Ok...David Brooks wrote this thing where he asked a liberal person who his favorite philosopher was, and when he said he didn't have one castigated him.
Then, someone writes into this modern world saying that people who have favorite philosophers are dilletantes.
The point Brooks was trying to make is undone by his snobbish ignorance. Point, as well as I can figure out, was that liberals really don't have any sort of understanding of the issues on a deep level, which, paradoxically, he sees having understandings of many different public policy options as evidence of.
Nope, philosophy is his litmus test.
Me, I'd be more inclined to believe that the guy who understood a diverse section of public policy options really understood politics rather than the guy who talks the conservative talk about philosophy.
Philosophy is wonderful, but Brooks seems to be using it as a ploy to discredit people. What if the guy had said "Marx"?
Or "John Stuart Mill"?
Wouldn't have gone over....I suspect that the only thing Brooks would accept as valid would be Aristotle, Plato, Burke, maybe Locke.
And this favorite philosopher game is a dilletante's game, truely. When you actually study philosophy you find that the nexus of ideas behind certain issues is more important than the actual writers themselves, and name brand recognition means less and less once you get a basic understanding down. In fact, name recognition is hurtful, or going by people based on name recognition is hurtful, because it tempts you to examine personalities and not the issues that they were writing about.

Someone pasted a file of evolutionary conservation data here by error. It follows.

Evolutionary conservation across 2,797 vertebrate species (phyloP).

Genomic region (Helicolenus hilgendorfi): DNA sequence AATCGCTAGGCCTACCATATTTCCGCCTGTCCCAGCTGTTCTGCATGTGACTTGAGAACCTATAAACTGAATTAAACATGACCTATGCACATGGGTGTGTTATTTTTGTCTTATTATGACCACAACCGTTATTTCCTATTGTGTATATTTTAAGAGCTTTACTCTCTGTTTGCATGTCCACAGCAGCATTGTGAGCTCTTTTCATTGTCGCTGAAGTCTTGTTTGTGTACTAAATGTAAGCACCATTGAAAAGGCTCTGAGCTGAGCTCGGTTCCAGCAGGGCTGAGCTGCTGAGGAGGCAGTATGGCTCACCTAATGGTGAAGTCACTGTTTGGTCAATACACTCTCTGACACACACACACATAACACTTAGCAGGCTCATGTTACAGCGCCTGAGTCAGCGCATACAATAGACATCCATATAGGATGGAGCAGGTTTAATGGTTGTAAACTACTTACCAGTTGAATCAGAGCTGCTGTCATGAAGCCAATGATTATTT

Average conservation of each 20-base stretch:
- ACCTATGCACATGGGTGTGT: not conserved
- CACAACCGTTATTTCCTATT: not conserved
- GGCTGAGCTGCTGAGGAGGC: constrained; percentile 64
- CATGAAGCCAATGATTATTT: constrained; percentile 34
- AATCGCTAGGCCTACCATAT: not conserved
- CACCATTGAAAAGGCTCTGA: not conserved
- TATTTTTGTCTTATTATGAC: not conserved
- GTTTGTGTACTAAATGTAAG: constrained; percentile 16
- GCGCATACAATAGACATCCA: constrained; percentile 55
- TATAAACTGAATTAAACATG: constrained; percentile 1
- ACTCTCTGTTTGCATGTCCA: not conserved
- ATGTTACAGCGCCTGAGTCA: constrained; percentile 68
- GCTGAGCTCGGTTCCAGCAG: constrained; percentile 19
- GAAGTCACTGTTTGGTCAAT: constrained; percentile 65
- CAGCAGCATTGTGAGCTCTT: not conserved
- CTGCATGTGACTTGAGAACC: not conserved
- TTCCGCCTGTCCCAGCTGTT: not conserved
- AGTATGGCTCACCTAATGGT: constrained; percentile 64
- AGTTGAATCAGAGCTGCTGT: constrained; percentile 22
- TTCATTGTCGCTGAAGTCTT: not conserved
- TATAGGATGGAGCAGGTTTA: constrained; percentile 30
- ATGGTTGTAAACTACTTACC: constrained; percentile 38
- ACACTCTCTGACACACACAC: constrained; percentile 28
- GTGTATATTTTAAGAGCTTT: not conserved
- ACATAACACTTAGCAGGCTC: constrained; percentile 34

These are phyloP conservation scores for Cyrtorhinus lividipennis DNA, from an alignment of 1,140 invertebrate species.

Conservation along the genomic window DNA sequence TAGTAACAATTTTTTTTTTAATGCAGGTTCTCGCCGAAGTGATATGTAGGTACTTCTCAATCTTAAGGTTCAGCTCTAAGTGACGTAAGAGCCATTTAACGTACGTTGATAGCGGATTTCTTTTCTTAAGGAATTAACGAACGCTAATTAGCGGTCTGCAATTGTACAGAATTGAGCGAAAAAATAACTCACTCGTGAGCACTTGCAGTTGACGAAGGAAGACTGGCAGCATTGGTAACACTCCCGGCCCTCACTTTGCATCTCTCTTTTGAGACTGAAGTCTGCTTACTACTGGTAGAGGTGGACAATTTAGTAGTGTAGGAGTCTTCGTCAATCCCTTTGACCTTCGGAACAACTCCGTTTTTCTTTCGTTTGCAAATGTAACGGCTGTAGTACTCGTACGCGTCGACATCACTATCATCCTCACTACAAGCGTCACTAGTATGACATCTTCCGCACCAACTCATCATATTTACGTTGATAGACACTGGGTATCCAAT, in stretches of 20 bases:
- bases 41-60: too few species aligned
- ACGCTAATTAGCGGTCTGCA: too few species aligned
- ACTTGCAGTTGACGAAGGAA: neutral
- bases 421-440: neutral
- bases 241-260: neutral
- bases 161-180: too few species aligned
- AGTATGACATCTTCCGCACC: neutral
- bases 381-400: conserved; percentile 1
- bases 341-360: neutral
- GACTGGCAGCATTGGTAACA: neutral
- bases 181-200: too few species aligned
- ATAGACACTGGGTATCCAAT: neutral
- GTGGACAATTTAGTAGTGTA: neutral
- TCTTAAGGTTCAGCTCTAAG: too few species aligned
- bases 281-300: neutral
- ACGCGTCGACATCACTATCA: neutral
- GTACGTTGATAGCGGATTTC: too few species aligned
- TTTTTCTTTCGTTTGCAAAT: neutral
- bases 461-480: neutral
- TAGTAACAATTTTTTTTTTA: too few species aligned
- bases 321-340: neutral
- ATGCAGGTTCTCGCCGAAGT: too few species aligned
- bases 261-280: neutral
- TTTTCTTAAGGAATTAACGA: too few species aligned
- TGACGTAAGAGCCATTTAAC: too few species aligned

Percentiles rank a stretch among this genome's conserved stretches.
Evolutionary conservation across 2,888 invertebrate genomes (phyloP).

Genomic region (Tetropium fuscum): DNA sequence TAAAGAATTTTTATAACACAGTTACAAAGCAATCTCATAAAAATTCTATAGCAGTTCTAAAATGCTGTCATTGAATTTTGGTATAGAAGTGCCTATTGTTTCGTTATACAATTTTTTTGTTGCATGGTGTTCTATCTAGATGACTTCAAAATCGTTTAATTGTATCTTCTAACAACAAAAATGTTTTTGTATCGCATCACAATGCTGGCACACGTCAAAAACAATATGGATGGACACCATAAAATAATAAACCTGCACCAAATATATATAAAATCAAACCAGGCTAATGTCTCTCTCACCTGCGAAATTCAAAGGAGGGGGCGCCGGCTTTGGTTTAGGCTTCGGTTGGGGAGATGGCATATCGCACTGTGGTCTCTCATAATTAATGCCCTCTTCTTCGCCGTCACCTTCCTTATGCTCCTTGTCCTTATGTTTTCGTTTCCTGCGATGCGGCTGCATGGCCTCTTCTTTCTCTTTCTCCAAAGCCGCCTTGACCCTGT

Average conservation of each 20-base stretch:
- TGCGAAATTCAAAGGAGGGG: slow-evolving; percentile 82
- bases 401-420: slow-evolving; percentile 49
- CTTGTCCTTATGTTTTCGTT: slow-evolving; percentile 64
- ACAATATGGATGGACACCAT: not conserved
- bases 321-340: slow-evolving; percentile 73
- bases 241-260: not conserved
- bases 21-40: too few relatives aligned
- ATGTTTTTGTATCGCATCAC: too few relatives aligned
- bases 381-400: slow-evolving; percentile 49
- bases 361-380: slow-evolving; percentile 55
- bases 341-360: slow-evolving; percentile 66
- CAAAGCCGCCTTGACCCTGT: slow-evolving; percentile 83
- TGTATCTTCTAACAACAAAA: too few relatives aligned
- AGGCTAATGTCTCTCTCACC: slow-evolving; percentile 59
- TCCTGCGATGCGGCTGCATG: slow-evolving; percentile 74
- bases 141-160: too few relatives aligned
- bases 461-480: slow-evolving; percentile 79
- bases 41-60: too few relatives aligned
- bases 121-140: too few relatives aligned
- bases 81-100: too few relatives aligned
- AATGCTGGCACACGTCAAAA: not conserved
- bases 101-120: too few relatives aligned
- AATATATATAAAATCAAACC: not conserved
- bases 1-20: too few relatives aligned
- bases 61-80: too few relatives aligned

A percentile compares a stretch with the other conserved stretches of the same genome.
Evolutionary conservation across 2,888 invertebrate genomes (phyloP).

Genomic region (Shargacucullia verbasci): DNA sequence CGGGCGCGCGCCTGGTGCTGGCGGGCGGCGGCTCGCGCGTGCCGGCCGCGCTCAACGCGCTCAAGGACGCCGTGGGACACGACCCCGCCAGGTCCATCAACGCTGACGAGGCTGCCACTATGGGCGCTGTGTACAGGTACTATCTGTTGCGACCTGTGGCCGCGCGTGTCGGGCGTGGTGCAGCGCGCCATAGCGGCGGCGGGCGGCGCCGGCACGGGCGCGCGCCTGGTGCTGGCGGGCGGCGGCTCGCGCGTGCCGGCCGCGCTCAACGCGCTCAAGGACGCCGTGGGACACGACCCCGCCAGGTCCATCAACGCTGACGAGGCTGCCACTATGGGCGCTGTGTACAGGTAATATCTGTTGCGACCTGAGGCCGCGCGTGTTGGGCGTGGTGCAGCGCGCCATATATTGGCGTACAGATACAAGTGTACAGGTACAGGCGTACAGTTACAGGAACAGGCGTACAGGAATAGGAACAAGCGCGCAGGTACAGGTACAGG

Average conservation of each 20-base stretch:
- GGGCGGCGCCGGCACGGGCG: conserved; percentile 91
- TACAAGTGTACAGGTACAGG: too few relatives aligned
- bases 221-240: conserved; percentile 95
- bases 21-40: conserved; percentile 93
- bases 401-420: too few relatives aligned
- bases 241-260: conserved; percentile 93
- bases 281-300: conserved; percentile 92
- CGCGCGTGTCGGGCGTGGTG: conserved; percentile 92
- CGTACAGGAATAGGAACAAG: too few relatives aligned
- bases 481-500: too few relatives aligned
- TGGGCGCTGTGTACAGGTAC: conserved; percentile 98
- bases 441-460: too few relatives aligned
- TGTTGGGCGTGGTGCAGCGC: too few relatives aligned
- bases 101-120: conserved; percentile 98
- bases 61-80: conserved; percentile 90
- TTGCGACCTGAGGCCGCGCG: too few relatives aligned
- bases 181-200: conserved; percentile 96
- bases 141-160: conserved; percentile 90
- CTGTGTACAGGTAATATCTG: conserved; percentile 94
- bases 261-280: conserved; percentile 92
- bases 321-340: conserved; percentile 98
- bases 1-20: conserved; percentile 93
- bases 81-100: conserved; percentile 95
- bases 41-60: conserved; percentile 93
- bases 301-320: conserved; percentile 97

Which is probably why Nietzsche and Kierkegaard are popular with people but Kant isn't, although Kant is way more influential and central to philosophy than either Nietzsche or Kierkegaard (although I have a soft place in my heart for Mr. K.)
Kant, unlike the other two, is self consciously effacing. You get none of his self in his writings, only thoughts on the nature of consciousness and reality.
But real issues...